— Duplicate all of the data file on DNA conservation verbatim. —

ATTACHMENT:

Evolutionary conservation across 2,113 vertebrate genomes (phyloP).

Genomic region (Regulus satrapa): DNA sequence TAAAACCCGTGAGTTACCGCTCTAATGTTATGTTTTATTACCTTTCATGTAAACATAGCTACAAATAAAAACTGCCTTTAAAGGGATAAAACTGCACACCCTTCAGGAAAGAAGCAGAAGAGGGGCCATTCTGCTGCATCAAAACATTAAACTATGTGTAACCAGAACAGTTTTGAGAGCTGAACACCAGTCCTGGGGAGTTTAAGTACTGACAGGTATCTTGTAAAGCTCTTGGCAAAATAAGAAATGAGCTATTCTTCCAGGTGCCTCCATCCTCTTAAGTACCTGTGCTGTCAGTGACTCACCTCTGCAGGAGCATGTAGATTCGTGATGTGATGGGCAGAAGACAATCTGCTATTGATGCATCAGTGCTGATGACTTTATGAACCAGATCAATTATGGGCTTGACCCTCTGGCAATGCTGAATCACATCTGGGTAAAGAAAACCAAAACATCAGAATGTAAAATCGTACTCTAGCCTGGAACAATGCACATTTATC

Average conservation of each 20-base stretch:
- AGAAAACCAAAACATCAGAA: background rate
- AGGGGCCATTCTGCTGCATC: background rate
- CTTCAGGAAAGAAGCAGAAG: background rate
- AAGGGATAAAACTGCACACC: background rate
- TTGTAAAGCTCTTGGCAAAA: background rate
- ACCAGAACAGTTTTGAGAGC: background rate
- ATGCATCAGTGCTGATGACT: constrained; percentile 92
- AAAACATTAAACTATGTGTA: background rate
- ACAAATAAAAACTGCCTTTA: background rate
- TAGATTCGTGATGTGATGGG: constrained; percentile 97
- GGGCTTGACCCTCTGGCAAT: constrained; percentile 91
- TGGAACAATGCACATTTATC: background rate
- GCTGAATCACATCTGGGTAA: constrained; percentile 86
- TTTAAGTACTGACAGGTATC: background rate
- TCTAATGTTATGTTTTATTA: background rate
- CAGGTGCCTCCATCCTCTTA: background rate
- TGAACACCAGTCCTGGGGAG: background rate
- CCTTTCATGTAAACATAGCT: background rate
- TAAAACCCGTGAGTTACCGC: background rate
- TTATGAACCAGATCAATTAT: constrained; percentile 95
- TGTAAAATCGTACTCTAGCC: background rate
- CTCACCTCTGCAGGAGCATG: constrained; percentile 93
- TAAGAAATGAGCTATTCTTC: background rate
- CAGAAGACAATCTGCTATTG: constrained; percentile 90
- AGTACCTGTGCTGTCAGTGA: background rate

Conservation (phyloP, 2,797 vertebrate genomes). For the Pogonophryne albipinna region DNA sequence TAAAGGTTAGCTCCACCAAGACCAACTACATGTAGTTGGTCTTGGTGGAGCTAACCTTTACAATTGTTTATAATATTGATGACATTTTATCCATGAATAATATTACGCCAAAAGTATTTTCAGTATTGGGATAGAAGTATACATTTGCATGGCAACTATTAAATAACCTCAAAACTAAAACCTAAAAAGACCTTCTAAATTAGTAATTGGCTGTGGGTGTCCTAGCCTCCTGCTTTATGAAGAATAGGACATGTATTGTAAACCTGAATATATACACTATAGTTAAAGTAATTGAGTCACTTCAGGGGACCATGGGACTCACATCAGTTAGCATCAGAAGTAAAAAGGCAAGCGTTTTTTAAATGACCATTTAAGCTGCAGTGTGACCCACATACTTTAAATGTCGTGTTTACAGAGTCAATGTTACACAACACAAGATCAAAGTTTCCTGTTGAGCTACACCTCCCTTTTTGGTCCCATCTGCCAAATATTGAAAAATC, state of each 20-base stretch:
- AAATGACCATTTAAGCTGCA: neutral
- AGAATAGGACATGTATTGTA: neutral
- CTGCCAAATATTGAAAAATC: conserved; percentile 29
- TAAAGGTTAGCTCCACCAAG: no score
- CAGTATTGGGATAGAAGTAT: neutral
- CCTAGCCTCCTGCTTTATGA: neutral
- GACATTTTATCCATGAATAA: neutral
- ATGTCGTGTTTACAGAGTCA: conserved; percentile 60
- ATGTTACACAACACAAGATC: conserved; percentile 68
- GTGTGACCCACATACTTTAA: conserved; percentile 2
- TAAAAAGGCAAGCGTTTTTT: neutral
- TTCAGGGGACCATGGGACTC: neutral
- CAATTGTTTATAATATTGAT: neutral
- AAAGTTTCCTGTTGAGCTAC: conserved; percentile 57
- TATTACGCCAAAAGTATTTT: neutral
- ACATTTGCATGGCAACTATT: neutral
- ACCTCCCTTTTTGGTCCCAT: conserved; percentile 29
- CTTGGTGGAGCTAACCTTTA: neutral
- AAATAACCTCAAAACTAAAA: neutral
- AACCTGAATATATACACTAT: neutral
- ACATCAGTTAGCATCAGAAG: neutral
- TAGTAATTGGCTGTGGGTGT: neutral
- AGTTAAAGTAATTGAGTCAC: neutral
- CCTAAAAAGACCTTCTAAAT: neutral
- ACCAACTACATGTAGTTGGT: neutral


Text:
Evolutionary conservation across 2,113 vertebrate genomes (phyloP).

Genomic region (Regulus satrapa): DNA sequence TAAAACCCGTGAGTTACCGCTCTAATGTTATGTTTTATTACCTTTCATGTAAACATAGCTACAAATAAAAACTGCCTTTAAAGGGATAAAACTGCACACCCTTCAGGAAAGAAGCAGAAGAGGGGCCATTCTGCTGCATCAAAACATTAAACTATGTGTAACCAGAACAGTTTTGAGAGCTGAACACCAGTCCTGGGGAGTTTAAGTACTGACAGGTATCTTGTAAAGCTCTTGGCAAAATAAGAAATGAGCTATTCTTCCAGGTGCCTCCATCCTCTTAAGTACCTGTGCTGTCAGTGACTCACCTCTGCAGGAGCATGTAGATTCGTGATGTGATGGGCAGAAGACAATCTGCTATTGATGCATCAGTGCTGATGACTTTATGAACCAGATCAATTATGGGCTTGACCCTCTGGCAATGCTGAATCACATCTGGGTAAAGAAAACCAAAACATCAGAATGTAAAATCGTACTCTAGCCTGGAACAATGCACATTTATC

Average conservation of each 20-base stretch:
- AGAAAACCAAAACATCAGAA: background rate
- AGGGGCCATTCTGCTGCATC: background rate
- CTTCAGGAAAGAAGCAGAAG: background rate
- AAGGGATAAAACTGCACACC: background rate
- TTGTAAAGCTCTTGGCAAAA: background rate
- ACCAGAACAGTTTTGAGAGC: background rate
- ATGCATCAGTGCTGATGACT: constrained; percentile 92
- AAAACATTAAACTATGTGTA: background rate
- ACAAATAAAAACTGCCTTTA: background rate
- TAGATTCGTGATGTGATGGG: constrained; percentile 97
- GGGCTTGACCCTCTGGCAAT: constrained; percentile 91
- TGGAACAATGCACATTTATC: background rate
- GCTGAATCACATCTGGGTAA: constrained; percentile 86
- TTTAAGTACTGACAGGTATC: background rate
- TCTAATGTTATGTTTTATTA: background rate
- CAGGTGCCTCCATCCTCTTA: background rate
- TGAACACCAGTCCTGGGGAG: background rate
- CCTTTCATGTAAACATAGCT: background rate
- TAAAACCCGTGAGTTACCGC: background rate
- TTATGAACCAGATCAATTAT: constrained; percentile 95
- TGTAAAATCGTACTCTAGCC: background rate
- CTCACCTCTGCAGGAGCATG: constrained; percentile 93
- TAAGAAATGAGCTATTCTTC: background rate
- CAGAAGACAATCTGCTATTG: constrained; percentile 90
- AGTACCTGTGCTGTCAGTGA: background rate

Conservation (phyloP, 2,797 vertebrate genomes). For the Pogonophryne albipinna region DNA sequence TAAAGGTTAGCTCCACCAAGACCAACTACATGTAGTTGGTCTTGGTGGAGCTAACCTTTACAATTGTTTATAATATTGATGACATTTTATCCATGAATAATATTACGCCAAAAGTATTTTCAGTATTGGGATAGAAGTATACATTTGCATGGCAACTATTAAATAACCTCAAAACTAAAACCTAAAAAGACCTTCTAAATTAGTAATTGGCTGTGGGTGTCCTAGCCTCCTGCTTTATGAAGAATAGGACATGTATTGTAAACCTGAATATATACACTATAGTTAAAGTAATTGAGTCACTTCAGGGGACCATGGGACTCACATCAGTTAGCATCAGAAGTAAAAAGGCAAGCGTTTTTTAAATGACCATTTAAGCTGCAGTGTGACCCACATACTTTAAATGTCGTGTTTACAGAGTCAATGTTACACAACACAAGATCAAAGTTTCCTGTTGAGCTACACCTCCCTTTTTGGTCCCATCTGCCAAATATTGAAAAATC, state of each 20-base stretch:
- AAATGACCATTTAAGCTGCA: neutral
- AGAATAGGACATGTATTGTA: neutral
- CTGCCAAATATTGAAAAATC: conserved; percentile 29
- TAAAGGTTAGCTCCACCAAG: no score
- CAGTATTGGGATAGAAGTAT: neutral
- CCTAGCCTCCTGCTTTATGA: neutral
- GACATTTTATCCATGAATAA: neutral
- ATGTCGTGTTTACAGAGTCA: conserved; percentile 60
- ATGTTACACAACACAAGATC: conserved; percentile 68
- GTGTGACCCACATACTTTAA: conserved; percentile 2
- TAAAAAGGCAAGCGTTTTTT: neutral
- TTCAGGGGACCATGGGACTC: neutral
- CAATTGTTTATAATATTGAT: neutral
- AAAGTTTCCTGTTGAGCTAC: conserved; percentile 57
- TATTACGCCAAAAGTATTTT: neutral
- ACATTTGCATGGCAACTATT: neutral
- ACCTCCCTTTTTGGTCCCAT: conserved; percentile 29
- CTTGGTGGAGCTAACCTTTA: neutral
- AAATAACCTCAAAACTAAAA: neutral
- AACCTGAATATATACACTAT: neutral
- ACATCAGTTAGCATCAGAAG: neutral
- TAGTAATTGGCTGTGGGTGT: neutral
- AGTTAAAGTAATTGAGTCAC: neutral
- CCTAAAAAGACCTTCTAAAT: neutral
- ACCAACTACATGTAGTTGGT: neutral